Energy and angle resolved SIMS studies of CO on Ni(001)

R. A. Gibbs, S. P. Holland, K. E. Foley, B. J. Garrison, N. Winograd

Research output: Contribution to journalArticle

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Abstract

Energy and angle resolved secondary ion mass spectra (SIMS) for CO chemisorbed on Ni(001) have been examined in detail. This system has been chosen as a model since it provides intense secondary ion yields and since the original surface geometry of the adsorbed CO is known by other techniques. Theoretical curves for the ejected atomic and molecular species have been generated using a classical dynamics procedure for computing the momentum dissipation of the 1000 eV incident Ar+ ion. We found that for Ni+ ion ejection the results agreed well with calculated spectra of the neutral particles where the CO is placed in a linear bonded site, if the neutral atom trajectories were modified by inclusion of an image force. The agreement was excellent for polar angle, azimuthal angle, and secondary particle kinetic energy distributions. Similar agreement was found for Ni 2+ and NiCO+ species although the statistical reliability of the calculated curves was not as high as for the Ni+ species. The results provide convincing evidence that the classical dynamics model can provide a semiquantitative insight into the SIMS process. In addition, the presence of a relatively strong image force indicates that the ion must be formed very close to the surface. Finally, since agreement between theory and experiment was found over a wide range of conditions, the results suggest that the ionization probability of the ejecting particle is isotropic and only weakly dependent on particle velocity. These criteria impose a number of constraints on possible theories of ionization mechanisms.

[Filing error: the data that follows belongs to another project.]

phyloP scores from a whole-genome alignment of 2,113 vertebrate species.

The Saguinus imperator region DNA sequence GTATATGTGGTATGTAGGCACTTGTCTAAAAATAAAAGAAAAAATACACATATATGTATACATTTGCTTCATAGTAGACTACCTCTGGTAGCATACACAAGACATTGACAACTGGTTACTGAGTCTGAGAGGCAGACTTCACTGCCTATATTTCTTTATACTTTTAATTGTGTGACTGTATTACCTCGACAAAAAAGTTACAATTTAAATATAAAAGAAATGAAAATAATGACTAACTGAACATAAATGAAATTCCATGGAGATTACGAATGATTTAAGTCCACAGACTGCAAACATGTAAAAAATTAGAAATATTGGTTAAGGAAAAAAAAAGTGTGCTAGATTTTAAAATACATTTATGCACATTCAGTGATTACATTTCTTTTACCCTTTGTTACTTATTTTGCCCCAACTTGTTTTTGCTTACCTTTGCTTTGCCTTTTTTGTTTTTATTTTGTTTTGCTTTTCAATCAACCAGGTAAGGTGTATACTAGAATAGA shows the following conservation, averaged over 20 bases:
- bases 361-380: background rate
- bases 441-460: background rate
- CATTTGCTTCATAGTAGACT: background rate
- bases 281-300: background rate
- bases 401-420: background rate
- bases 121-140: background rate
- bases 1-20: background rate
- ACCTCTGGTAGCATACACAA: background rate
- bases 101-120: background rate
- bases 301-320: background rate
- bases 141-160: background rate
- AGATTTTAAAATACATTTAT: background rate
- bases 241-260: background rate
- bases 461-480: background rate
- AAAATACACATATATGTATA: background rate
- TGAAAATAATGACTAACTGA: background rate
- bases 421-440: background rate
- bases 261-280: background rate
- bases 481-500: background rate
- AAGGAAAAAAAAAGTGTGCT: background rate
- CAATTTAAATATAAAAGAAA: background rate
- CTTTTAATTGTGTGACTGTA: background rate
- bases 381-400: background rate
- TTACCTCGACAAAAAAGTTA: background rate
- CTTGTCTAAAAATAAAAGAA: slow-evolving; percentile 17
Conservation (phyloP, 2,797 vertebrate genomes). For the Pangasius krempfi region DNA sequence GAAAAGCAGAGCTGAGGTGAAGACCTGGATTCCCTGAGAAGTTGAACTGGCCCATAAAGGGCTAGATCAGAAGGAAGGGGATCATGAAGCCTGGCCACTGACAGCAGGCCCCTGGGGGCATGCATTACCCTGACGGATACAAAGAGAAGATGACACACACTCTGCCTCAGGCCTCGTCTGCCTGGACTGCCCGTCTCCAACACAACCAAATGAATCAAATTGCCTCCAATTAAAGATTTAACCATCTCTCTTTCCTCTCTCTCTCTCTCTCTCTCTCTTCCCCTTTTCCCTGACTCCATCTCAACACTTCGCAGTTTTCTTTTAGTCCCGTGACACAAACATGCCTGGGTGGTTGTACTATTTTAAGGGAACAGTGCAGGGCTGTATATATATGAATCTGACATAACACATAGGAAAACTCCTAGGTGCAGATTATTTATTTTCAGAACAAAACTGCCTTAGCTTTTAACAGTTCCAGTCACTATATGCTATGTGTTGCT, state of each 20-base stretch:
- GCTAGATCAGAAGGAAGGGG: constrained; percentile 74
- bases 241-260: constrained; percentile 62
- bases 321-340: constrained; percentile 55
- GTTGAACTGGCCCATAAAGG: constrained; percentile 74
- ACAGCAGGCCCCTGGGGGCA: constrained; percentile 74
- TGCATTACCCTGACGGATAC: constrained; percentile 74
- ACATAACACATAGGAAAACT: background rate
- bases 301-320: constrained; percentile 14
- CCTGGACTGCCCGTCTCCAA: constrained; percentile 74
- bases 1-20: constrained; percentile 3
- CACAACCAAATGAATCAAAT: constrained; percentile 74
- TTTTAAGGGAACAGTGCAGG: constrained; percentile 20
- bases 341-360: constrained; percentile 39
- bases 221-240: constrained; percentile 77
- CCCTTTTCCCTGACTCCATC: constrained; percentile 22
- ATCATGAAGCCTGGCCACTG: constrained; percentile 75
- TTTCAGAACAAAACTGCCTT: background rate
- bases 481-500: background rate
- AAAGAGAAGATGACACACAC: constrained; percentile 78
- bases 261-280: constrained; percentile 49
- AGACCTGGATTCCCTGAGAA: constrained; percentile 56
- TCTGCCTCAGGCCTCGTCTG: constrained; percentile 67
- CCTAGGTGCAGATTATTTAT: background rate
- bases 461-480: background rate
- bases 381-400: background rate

Original languageEnglish (US)
Pages (from-to)684-695
Number of pages12
JournalThe Journal of chemical physics
Volume76
Issue number1
DOIs
StatePublished - Jan 1 1982

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Carbon Monoxide
mass spectra
Ions
ions
Ionization
energy
ionization
surface geometry
neutral particles
curves
neutral atoms
ejection
Kinetic energy
dynamic models
Dynamic models
Momentum
energy distribution
dissipation
kinetic energy
Trajectories

All Science Journal Classification (ASJC) codes

  • Physics and Astronomy(all)
  • Physical and Theoretical Chemistry

Cite this

Gibbs, R. A. ; Holland, S. P. ; Foley, K. E. ; Garrison, B. J. ; Winograd, N. / Energy and angle resolved SIMS studies of CO on Ni(001). In: The Journal of chemical physics. 1982 ; Vol. 76, No. 1. pp. 684-695.
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Gibbs, RA, Holland, SP, Foley, KE, Garrison, BJ & Winograd, N 1982, 'Energy and angle resolved SIMS studies of CO on Ni(001)', The Journal of chemical physics, vol. 76, no. 1, pp. 684-695. https://doi.org/10.1063/1.442722

Energy and angle resolved SIMS studies of CO on Ni(001). / Gibbs, R. A.; Holland, S. P.; Foley, K. E.; Garrison, B. J.; Winograd, N.

In: The Journal of chemical physics, Vol. 76, No. 1, 01.01.1982, p. 684-695.

Research output: Contribution to journalArticle

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AU - Gibbs, R. A.